|Married Deborah Boone on August 5, 1847. They had one son and two daughters.
Married Susan Menold on January 10, 1861. They had one son and three daughters.
Delegate to the National Greenback Party Convention of 1880 (mentioned in the New York Times on 5/18/1880).
Delegate to the Anti-Monopoly Party National Convention in 1884 and gave the report of the platform committee to the convention on 7/5/1884 (New York Times 7/6/1884). The platform included the following: (1) Postal telegraph system; (2) Abolition of national banking system; (3) Graduated income tax; (4) Postal savings banks; (5) Stronger patent protection for inventors; (6) Opposition to gambling.
Chairman of the Illinois State Anti-Monopoly/Greenback Convention on 8/27/1884. (NYT 8/28/1884)
Candidate for U.S. Senate (Pop-IL) 1891. The Illinois legislature was deadlocked at the time, and Streeter appeared as a candidate of the rural counties. On the ballot on 2/17/1891, the vote stood Palmer (D) 101, Streeter 75, Oglesby (R) 23, scattering 5; necessary to a choice, 103. NYT 2/18/1891. Streeter lost the race at the end of eight weeks of balloting (NYT 3/12/1891).
Obituary, New York Times 11/25/1901.
Alson J. Streeter Dead.
Special to The New York Times.
GALESBURG, Ill., Nov. 24 – Alson J. Streeter, once a candidate for President, died at his home at New Windsor of diabetes early this afternoon. Mr. Streeter was born in Rensselaer County, N.Y., in 1823, and as his life began on a farm, so until his death did his interest center in agricultural pursuits and the success of the farmer. His political efforts were directed in lines he considered best calculated to bring that success. He was interested in the labor movement, and when the National Labor Party [sic] in 1888 cast about for a candidate for President of the United States it called on the “sage of New Windsor.” He accepted the nomination and made the campaign with characteristic earnestness, knowing that defeat would be his portion. His greatest political fight came three years later in the contest for United States Senator, in which he also met defeat.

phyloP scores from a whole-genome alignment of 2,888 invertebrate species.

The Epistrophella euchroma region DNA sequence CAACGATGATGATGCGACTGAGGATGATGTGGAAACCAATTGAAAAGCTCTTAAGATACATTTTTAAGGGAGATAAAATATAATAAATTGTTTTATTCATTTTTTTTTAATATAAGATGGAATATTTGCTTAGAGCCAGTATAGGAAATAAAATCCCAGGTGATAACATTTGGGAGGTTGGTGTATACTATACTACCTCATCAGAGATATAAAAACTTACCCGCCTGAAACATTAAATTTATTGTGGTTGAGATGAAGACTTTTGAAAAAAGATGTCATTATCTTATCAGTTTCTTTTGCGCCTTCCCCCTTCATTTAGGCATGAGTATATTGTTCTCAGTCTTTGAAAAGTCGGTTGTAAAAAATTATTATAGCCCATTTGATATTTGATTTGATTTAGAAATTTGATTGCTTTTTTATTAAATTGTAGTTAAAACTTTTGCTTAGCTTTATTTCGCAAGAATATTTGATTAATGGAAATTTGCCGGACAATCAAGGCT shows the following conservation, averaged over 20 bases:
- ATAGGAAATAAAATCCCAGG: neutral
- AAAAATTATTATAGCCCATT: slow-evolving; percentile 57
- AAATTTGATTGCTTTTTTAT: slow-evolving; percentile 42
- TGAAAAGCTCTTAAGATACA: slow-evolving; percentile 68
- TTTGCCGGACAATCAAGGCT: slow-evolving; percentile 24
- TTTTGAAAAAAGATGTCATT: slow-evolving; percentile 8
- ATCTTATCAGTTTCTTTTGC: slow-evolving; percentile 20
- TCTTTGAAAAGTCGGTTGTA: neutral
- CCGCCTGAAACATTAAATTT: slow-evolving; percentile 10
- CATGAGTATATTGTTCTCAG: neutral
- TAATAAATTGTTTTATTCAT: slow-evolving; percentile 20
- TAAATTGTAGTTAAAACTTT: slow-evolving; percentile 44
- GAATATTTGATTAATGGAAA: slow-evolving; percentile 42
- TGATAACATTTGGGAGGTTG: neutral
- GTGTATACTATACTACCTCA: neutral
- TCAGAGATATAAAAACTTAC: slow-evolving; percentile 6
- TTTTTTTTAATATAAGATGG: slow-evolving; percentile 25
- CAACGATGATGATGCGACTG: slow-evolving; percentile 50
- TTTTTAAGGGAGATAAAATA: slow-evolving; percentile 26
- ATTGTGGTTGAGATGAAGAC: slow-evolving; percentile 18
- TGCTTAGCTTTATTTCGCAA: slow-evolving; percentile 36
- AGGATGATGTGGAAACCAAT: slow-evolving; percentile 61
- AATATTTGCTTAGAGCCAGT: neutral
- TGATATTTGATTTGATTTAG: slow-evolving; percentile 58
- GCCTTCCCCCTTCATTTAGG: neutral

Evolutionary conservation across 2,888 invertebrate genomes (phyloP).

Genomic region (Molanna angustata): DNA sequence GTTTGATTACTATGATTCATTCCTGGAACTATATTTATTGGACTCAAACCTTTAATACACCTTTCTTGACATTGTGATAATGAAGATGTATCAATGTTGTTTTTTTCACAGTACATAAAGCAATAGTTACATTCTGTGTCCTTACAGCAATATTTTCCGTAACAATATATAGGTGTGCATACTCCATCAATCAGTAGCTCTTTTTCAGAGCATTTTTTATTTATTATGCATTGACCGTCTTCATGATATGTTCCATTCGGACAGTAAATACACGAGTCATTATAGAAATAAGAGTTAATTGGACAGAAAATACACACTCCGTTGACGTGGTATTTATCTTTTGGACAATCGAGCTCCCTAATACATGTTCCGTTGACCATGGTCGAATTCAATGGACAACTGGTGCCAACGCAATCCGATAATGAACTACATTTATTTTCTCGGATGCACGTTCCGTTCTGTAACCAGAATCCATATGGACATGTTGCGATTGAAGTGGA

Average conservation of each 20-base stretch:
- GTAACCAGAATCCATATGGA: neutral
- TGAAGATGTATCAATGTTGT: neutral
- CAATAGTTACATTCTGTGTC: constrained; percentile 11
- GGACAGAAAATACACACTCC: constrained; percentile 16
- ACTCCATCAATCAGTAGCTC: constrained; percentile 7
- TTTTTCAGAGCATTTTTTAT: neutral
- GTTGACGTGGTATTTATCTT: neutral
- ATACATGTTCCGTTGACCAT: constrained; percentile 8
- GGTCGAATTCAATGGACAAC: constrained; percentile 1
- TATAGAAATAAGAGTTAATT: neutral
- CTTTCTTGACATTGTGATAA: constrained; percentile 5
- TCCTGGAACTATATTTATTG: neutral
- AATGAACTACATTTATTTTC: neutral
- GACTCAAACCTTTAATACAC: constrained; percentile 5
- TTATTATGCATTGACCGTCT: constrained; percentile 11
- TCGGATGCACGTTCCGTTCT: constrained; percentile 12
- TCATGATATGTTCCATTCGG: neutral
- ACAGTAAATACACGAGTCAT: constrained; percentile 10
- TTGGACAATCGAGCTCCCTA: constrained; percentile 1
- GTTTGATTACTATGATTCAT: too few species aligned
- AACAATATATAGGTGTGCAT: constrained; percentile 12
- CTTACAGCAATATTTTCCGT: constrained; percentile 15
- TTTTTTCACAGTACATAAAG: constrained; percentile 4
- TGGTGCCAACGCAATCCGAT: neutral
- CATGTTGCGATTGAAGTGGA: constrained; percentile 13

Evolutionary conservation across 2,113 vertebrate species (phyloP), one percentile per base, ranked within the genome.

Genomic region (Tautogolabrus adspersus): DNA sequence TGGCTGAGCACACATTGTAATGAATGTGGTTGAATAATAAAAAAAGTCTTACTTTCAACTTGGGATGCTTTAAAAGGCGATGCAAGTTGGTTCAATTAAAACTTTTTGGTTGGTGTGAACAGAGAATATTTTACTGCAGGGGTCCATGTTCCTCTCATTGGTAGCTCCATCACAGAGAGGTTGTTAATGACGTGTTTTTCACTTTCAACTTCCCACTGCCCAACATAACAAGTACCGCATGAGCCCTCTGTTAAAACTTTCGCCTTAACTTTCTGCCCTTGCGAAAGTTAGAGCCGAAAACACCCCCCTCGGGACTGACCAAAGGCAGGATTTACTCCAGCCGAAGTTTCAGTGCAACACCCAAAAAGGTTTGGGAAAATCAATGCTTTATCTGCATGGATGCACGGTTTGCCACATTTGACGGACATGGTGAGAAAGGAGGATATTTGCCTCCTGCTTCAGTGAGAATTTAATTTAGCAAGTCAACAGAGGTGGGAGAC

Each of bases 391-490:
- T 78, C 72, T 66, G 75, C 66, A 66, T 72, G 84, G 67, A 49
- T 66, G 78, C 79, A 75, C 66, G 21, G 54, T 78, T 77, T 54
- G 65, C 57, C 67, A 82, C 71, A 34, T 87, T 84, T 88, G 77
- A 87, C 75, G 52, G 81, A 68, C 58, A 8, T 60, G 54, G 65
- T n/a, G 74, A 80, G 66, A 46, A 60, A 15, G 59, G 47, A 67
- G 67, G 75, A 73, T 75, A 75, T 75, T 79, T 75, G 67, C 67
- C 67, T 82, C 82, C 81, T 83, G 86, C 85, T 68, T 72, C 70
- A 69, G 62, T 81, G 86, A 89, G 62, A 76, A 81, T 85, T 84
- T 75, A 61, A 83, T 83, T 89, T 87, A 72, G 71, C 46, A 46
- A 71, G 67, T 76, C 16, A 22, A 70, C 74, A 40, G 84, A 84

STREETER, Alson J., farmer and politician, was born in Rensselaer County, N. Y., in 1823; at the age of two years accompanied his father to
Illinois, the family settling at Dixon, Lee County, He attended Knox College for three years, and, in 1849, went to California, where he spent two
years in gold mining. Returning to Illinois, he purchased a farm of 240 acres near New Windsor, Mercer County, to which he has since added several thousand acres. In 1872 he was elected to the lower house of the Twenty-eighth General Assembly as a Democrat, but, in 1873, allied himself with the Greenback party, whose candidate for Congress he was in 1878, and for Governor in 1880, when he received nearly 3,000 votes more than his party's Presidential nominee, in Illinois.
In 1884 he was elected State Senator by a coalition of Greenbackers and Democrats in the Twenty-fourth Senatorial District, but acted as an independent throughout his entire term.
New York Times 11/25/1901 etal. [Link]